The Logical Reasoning and Data Interpretation section of CAT has been completely overhauled by the IIMs. Earlier in this section, the no of sets from logical reasoning and the no of sets from data interpretation were evenly divided, but since the introduction of online calculators, the calculation-intensive data interpretation sets have made an exit.
These sets have been replaced by logical reasoning driven data interpretation sets, in which the numbers have to be derived from a given set of conditions. Once the numbers have been derived logically, the calculation part is just the last step in arriving at the right answer. Thus from the CAT papers of the past three years we can say that the LRDI section of CAT is now primarily about LR. As a result of this, aspirants are having a hard time in devising the right strategy for this section.
There are two broad issues that students often face in this section:
- How to start?
- Where to practice?
Both of these questions can be easily answered. Unlike Quantitative Aptitude, Logical reasoning does not involve the application of concepts. Instead of applying concepts, the aspirants have to carefully work out the logical conditions to arrive at missing details or numbers, which can sometimes directly lead to the right answers of the questions asked. In other words, there is no need for you to have any kind of groundwork for this section. You can directly start solving sets from the past year CAT papers. But you must ensure that the solutions that have helped you work out a step-by-step approach to LRDI sets.
You must start by solving basic LR sets based on arrangement and combination. These kinds of sets teach you how to use logical conditions to arrive at conclusive answers, by picking the logically correct possibility from a number of cases. This small tactic is frequently used in both easy and difficult LRDI sets.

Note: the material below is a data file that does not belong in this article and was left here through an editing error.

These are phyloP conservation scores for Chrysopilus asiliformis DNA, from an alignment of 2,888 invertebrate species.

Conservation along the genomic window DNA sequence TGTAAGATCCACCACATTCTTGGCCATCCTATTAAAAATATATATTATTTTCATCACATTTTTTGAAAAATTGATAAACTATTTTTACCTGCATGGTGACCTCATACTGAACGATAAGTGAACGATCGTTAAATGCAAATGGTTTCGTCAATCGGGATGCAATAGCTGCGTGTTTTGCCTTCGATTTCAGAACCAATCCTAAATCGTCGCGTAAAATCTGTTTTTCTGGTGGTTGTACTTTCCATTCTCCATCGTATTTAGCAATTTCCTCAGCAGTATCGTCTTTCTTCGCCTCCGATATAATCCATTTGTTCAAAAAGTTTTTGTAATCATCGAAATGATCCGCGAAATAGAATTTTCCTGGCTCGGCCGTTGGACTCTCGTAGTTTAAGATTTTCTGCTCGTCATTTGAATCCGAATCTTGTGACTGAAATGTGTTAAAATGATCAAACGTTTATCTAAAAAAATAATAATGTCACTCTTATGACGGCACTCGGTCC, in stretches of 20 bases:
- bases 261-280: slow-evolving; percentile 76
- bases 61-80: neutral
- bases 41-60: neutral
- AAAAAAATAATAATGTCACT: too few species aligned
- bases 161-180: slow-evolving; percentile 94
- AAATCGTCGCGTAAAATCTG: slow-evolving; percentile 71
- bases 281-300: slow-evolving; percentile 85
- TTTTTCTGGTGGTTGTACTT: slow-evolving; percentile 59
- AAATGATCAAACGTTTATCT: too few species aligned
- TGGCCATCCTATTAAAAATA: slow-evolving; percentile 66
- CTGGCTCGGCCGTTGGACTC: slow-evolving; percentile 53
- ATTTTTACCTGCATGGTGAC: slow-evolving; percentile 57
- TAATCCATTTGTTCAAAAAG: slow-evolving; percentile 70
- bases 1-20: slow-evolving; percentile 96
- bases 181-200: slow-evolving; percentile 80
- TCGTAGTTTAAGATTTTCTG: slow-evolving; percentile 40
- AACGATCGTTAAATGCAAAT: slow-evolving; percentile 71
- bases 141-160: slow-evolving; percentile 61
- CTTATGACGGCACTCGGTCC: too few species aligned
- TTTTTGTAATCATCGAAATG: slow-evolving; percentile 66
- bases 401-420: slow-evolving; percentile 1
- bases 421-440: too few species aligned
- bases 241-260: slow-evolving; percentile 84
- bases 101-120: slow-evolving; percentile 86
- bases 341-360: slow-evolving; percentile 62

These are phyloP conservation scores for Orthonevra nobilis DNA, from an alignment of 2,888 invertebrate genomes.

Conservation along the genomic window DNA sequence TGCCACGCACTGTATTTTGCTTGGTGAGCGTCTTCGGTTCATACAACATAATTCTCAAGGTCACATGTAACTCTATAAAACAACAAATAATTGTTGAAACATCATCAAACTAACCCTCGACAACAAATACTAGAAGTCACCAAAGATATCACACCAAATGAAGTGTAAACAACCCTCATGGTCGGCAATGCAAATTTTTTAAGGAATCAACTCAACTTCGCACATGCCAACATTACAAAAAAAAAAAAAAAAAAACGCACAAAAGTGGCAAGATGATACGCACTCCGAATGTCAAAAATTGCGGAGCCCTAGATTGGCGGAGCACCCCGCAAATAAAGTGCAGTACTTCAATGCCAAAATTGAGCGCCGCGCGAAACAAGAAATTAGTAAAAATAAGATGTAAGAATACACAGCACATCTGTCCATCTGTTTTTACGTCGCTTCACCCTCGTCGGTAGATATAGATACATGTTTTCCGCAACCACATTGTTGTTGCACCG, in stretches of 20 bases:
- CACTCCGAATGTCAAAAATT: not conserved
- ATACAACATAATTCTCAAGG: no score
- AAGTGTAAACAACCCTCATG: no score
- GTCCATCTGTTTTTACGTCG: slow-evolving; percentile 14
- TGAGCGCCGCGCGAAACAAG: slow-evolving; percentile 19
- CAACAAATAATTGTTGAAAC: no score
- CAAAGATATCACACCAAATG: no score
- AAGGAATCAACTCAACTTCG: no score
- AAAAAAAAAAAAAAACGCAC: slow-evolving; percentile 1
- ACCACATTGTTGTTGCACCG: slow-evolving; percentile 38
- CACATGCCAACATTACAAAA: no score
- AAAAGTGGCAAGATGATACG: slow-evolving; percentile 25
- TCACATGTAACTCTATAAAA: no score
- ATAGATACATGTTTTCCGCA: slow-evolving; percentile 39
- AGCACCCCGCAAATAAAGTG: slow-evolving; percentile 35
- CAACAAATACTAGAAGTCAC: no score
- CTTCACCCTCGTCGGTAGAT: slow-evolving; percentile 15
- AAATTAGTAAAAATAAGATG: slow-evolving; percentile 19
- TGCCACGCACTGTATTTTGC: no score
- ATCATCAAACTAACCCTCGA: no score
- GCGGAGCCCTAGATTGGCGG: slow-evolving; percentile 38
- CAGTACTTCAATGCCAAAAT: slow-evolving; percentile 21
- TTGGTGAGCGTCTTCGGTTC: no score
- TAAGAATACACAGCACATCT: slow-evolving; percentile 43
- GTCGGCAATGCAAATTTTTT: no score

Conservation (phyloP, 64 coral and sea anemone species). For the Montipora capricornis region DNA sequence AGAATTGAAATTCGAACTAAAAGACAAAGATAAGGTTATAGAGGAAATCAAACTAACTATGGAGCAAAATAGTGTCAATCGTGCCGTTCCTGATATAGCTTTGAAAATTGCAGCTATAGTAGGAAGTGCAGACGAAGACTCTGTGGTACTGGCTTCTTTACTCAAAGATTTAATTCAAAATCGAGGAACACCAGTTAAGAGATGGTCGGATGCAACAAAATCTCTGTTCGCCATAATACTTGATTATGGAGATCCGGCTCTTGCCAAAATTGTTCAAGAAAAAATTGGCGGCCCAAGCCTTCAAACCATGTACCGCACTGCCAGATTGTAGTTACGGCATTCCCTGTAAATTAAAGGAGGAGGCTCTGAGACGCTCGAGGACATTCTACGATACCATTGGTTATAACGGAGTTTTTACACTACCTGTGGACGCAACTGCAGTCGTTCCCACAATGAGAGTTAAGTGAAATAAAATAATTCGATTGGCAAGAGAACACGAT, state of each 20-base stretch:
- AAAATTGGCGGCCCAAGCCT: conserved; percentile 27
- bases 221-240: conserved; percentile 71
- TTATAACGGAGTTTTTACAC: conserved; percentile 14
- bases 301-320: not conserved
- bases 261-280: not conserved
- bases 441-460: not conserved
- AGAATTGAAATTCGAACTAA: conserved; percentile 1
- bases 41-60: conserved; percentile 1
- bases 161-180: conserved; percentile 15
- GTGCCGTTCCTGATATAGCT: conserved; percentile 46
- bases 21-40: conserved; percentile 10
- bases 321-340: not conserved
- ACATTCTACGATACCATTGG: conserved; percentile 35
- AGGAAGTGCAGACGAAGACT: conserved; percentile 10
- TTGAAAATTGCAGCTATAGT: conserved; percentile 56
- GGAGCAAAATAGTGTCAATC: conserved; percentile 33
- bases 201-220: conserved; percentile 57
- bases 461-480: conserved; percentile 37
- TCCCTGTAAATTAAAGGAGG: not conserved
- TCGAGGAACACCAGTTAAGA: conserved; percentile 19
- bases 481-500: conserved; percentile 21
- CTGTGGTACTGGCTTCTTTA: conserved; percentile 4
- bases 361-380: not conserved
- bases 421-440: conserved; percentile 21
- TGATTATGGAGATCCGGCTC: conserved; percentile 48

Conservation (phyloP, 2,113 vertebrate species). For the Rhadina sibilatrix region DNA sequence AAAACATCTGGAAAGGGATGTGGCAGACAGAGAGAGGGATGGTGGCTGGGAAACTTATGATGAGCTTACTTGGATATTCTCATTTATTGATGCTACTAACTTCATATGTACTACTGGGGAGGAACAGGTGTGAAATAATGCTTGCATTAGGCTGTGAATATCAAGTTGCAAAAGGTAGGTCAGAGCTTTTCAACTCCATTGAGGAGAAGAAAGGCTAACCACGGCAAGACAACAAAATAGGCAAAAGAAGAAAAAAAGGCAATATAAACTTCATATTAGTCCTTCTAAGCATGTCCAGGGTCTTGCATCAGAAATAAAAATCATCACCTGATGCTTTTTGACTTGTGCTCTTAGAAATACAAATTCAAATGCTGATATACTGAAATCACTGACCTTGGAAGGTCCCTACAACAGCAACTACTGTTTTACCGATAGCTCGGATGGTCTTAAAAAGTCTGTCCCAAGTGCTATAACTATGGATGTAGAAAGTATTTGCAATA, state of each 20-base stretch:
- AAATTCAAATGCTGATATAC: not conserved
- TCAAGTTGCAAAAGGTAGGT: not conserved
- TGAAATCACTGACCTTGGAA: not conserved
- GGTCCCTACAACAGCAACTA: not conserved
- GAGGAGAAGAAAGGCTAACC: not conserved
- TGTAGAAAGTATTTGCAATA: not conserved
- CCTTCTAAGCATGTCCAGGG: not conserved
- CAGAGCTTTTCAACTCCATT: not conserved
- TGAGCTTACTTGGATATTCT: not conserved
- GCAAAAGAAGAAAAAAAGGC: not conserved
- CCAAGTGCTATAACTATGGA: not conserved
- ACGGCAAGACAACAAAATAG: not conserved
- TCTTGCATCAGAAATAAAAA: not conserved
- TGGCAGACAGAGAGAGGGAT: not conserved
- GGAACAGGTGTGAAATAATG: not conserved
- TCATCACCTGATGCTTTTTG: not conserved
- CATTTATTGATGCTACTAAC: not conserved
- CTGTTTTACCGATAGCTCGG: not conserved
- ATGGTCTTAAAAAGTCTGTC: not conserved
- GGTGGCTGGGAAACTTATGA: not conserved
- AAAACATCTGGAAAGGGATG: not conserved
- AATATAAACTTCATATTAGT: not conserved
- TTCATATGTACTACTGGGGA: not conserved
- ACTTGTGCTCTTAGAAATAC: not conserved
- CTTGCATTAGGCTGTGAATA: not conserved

You may start your practice by solving easy sets first and then moving on to the more difficult ones, though this may not always be the case. The advantage of solving easy and average difficulty sets first is that you will easily be able to adapt to the more complex and difficult sets and questions that you encounter later, without getting discouraged or losing your enthusiasm.
Let’s say you have already started with your prep and have purchased the books, enrolled for courses, and still after much practice, are not able to solve the questions. What should be done? Here are a few things that you should do to improve on your LRDI
Steps to improve LRDI
- Neat work: This is the basic and the most common mistake made by aspirants who are not doing well in LRDI. By neat work we mean the neatness and the clarity of the tables, the conditions, and the logical deductions that you write or draw on the paper. The things that you write on paper have to be clear. Too much of scribbling, cancellations and shorthand versions of conditions given in the question will only lead to confusion, prompting you to go back again and again to earlier steps that you would have already worked out. This results in wastage of time and effort, while further exacerbating your frustration and nervousness. In conclusion, I would suggest that you must develop the habit of doing neat work right from the first step. Here is a good example of what a neat work is and how it looks like:
- Ability to keep / store key information and conditions in mind: This is very important, particularly in long and complex sets having many conditions. If you tend to forget critical conditions while working out the cases or while arriving at logical possibilities, then you are likely to arrive at the wrong answer. We often come across instances in which the student says that he got the entire set wrong because of one silly blunder. The blunder is often a result of untidy work or of missed conditions that skipped out of his mind while he was working out the answer.